1
$\begingroup$

Premise: I know this post exixts Manifold diffeomorphic to $\mathbb{S}^1\times\mathbb{R}$., but I'm asking for something more.

I need to prove that $A=\{(x,y,z) \in \mathbb{R}^3 : x^2+y^2-z^2=1 \}$ is diffeomorphic to $S^1 \times \mathbb{R}$. $A$ is a rotational hyperboloid. $$F: A \rightarrow S^1 \times \mathbb{R}, \quad (x,y,z) \mapsto (\frac{x}{\sqrt{x^2+y^2}},\frac{y}{\sqrt{x^2+y^2}},z)$$ with inverse $$F^{-1}: S^1 \times \mathbb{R} \rightarrow A, \quad (\xi,\eta,z) \mapsto (\xi \sqrt{z^2+1},\eta \sqrt{z^2+1},z) $$ looks like a good candidate.

Now, both $A$ (at glance) and $S^1 \times \mathbb{R}$ are $2$ dimensional smooth manifolds. My firt approach would be to exhibit explicit atlases $\mathscr{A}=\{(U_i,\phi_i)\}$ for $A$, $\mathscr{B}=\{(V_i,\psi_i)\}$ for $S^1 \times \mathbb{R}$; then for each chart check that $\tilde{F_i}= \psi_i \cdot F \cdot \phi_i^{-1}$ between open sets in $\mathbb{R}^2$ is smooth. Charts in $\mathscr{B}$ are canonical; for $\mathscr{A}$ I was thinking about something like this:

Atlas for $A$

$A$ without a "meridian" $M_+=\{(x,y,z) : y=0, \quad x^2-z^2=1, \quad x>0 \}$ is open in $A$ (with the induced topology, of course), so a homeomorphism between $A \setminus M_+$ and $\mathbb{R}^2$ may be given by the projection of $(x,y,z) \in A \setminus M_+ $ from $(\sqrt{z^2+1},0,z)$ to the plane $x=0$ ; something like a generalized stereographic projection. This is a chart; the second one is of course obtained using $M_-$ and projecting the same way. This is just and idea, I haven't done any calculation.

Still the question is: is this necessary? In the mentioned post Manifold diffeomorphic to $\mathbb{S}^1\times\mathbb{R}$. the author briefly concludes with

Both f and g are smooth since their components are smooth. So f is a diffeomorphism.

And of course this is a lucky case with only a bunch of charts, but I believe there must be of course a way of checking whether $F$ is a diffeomorphism without showing explicits atlases.

How can this be done? Any help is appreciated!

$\endgroup$
  • 1
    $\begingroup$ If $M, N$ are smooth manifolds and $f:M\to N$ is a diffeomorphism, and if $\Sigma$ is a submanifold of $M$, then by pushing definitions you see that $f|_\Sigma$ gives a diffeomorphism of $\Sigma$ to its image. So, embed $\mathbb{S}^1\times \mathbb{R}$ in $\mathbb{R}^3$ in the trivial way, and you can write an explicit diffeomorphism of $\mathbb{R}^3$ to itself that maps the embedded copy of $\mathbb{S}^1\times\mathbb{R}$ to the hyperboloid. $\endgroup$ – Willie Wong Sep 2 '16 at 15:45
  • $\begingroup$ @WillieWong let me see if I got it: if I find a diffeomorphism $f$ of $\mathbb{R}^3$ to itself such that the image of the (trivial) embedding of $S^1 \times \mathbb{R}$ in $\mathbb{R}^3$ (read cylinder $C$) under $f$ is the hyperboloid, then $f|_C$ is the wanted diffeomorphism. Of course this is not the case of $F$ as written in the question, so I'd need a hint to write this new diffeomorphism. Plus, I still don't know how to show $F$ as above is a diffeomorphism without exhibiting charts. $\endgroup$ – DavideL Sep 2 '16 at 17:58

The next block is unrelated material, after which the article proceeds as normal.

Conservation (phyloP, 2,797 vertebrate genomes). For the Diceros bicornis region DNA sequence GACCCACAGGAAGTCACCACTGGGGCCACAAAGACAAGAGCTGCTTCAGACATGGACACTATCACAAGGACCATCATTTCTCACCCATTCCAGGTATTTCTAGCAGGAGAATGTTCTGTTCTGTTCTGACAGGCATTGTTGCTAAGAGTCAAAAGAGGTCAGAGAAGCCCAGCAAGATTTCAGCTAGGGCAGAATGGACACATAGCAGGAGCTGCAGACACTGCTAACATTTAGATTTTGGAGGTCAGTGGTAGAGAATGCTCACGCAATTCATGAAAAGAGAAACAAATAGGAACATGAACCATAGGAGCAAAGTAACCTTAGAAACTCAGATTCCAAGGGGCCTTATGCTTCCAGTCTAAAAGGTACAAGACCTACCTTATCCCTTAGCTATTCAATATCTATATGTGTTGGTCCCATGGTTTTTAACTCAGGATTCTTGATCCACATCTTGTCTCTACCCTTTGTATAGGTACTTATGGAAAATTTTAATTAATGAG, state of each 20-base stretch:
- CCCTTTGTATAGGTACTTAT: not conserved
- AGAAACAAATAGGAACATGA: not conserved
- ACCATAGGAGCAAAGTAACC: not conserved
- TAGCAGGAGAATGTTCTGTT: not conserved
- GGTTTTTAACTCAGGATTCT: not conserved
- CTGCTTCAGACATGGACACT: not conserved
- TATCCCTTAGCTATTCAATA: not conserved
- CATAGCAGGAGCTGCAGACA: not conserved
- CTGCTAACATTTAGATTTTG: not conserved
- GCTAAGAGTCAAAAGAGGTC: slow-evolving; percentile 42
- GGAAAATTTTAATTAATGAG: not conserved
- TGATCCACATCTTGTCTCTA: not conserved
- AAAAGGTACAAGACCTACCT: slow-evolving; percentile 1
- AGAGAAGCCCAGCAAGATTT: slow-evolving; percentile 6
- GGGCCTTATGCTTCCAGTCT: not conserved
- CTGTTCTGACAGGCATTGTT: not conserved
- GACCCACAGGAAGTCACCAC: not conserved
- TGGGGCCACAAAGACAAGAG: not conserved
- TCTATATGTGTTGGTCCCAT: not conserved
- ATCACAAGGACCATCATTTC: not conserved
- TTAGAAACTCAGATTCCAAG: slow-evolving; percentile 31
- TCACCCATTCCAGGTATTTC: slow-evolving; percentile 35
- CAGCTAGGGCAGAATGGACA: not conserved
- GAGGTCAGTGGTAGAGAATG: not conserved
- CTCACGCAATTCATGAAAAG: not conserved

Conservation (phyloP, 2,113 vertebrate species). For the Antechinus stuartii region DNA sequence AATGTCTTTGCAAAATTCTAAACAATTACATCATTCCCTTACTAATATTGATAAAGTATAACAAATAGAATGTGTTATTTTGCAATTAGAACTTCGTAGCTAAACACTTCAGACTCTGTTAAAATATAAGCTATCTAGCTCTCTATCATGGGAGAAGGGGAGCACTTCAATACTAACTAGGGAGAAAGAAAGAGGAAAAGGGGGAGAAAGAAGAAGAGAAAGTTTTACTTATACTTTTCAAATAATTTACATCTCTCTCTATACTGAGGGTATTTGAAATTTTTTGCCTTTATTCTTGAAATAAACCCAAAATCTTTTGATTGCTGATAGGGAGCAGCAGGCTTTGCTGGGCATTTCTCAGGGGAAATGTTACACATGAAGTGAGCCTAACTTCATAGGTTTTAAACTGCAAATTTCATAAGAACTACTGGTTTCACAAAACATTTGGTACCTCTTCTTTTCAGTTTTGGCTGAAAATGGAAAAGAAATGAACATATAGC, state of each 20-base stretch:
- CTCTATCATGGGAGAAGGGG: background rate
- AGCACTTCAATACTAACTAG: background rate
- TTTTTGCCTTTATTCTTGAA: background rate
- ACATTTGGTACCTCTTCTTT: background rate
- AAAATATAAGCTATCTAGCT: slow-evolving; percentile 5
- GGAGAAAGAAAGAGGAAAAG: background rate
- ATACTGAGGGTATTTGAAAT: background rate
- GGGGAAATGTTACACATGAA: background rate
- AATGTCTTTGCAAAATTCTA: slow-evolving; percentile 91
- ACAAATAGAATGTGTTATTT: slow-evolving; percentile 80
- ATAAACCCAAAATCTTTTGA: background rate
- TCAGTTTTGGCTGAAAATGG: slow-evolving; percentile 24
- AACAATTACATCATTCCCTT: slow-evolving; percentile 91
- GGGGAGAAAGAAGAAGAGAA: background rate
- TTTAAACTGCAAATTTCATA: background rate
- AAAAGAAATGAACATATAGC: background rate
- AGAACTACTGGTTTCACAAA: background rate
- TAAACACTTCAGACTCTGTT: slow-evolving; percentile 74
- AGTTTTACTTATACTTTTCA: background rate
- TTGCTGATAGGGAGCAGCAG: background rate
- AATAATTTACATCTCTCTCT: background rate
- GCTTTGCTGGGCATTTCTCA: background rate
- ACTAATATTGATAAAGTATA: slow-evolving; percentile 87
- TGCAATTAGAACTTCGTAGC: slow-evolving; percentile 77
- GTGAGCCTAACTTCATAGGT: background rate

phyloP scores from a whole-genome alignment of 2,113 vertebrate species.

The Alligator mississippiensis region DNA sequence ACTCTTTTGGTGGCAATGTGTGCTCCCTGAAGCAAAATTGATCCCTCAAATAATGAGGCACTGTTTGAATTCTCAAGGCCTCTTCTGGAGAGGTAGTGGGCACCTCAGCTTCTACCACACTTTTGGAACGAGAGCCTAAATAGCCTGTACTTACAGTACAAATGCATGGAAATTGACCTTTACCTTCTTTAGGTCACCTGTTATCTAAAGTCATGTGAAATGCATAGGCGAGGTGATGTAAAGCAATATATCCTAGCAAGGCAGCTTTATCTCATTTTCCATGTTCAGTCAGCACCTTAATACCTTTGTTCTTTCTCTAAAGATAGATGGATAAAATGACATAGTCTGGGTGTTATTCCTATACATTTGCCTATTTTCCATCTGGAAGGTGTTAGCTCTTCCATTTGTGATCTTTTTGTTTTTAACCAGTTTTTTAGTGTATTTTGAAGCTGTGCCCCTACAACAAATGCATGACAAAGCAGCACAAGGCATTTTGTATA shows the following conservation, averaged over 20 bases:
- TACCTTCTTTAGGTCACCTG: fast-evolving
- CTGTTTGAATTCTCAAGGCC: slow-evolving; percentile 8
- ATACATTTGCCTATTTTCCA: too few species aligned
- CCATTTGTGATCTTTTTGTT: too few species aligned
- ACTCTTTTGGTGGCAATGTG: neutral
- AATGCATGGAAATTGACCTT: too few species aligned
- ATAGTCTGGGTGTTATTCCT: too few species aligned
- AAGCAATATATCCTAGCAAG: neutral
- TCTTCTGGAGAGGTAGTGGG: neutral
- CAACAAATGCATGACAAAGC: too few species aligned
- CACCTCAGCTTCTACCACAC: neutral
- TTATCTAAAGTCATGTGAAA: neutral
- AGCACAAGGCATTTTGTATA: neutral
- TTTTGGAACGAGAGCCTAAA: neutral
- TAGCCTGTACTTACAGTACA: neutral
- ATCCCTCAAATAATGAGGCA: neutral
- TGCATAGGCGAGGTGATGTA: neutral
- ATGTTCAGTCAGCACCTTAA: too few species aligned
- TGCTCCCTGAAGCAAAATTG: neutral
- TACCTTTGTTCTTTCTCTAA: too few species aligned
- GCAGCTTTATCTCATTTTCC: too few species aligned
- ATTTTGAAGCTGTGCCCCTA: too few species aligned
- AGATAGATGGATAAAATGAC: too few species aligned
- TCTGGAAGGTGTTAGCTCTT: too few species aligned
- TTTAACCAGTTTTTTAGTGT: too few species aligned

• $\begingroup$ In terms of $f$: take $f$ such that for every constant $z$ slice it is a rescaling. e.g. $$ f(x,y,z) = \left( \sqrt{1 + z^2} x, \sqrt{1 + z^2} y, z\right) $$ then the cylinder $\{ x^2 + y^2 = 1\}$ gets mapped to the hyperboloid. $f$ is manifestly a diffeomorphism since $f$ is smooth and its jacobian = $1 + z^2$ is non-vanishing everywhere. $\endgroup$ – Willie Wong Sep 3 '16 at 14:50
  • $\begingroup$ The restriction of $f$ to the cylinder is in fact your $F^{-1}$... $\endgroup$ – Willie Wong Sep 3 '16 at 14:51
1
$\begingroup$

As I can't continue the discussion started in the comments (reputation got me here...), I'll try to explain what Willie Wong meant (or, at least, what I understood).

Define $f$ as the function : $$ f : \mathbb{R}^3 - \{0\}\longrightarrow \mathbb{R}^3 , \qquad (x,y,z) \mapsto \left(\frac{x}{\sqrt{x^2+y^2}}, \frac{y}{\sqrt{x^2+y^2}}, z\right) $$

Taking your definitions of atlases, you need to show that $\psi_i \circ F \circ \phi_i^{-1}$ is a diffeomorphism. With the definitions just above, we have : $$ \psi_i \circ F \circ \phi_i^{-1} = \psi_i \circ f \circ \phi_i^{-1} $$ where $\phi_i^{-1}$ is defined. This is because $f|_A = F$ and $A \subset \mathbb{R}^3$ and $f(A) \subset \mathbb{S}^1 \times \mathbb{R}$.

Recalling that $\psi_i$, $\phi_i$ and $f$ are diffeomorphisms, we conclude that $\psi_i \circ F \circ \phi_i^{-1}$ is smooth because $\psi_i \circ f \circ \phi_i^{-1}$ is smooth.

$\endgroup$

Your Answer

By clicking “Post Your Answer”, you agree to our terms of service, privacy policy and cookie policy

Not the answer you're looking for? Browse other questions tagged or ask your own question.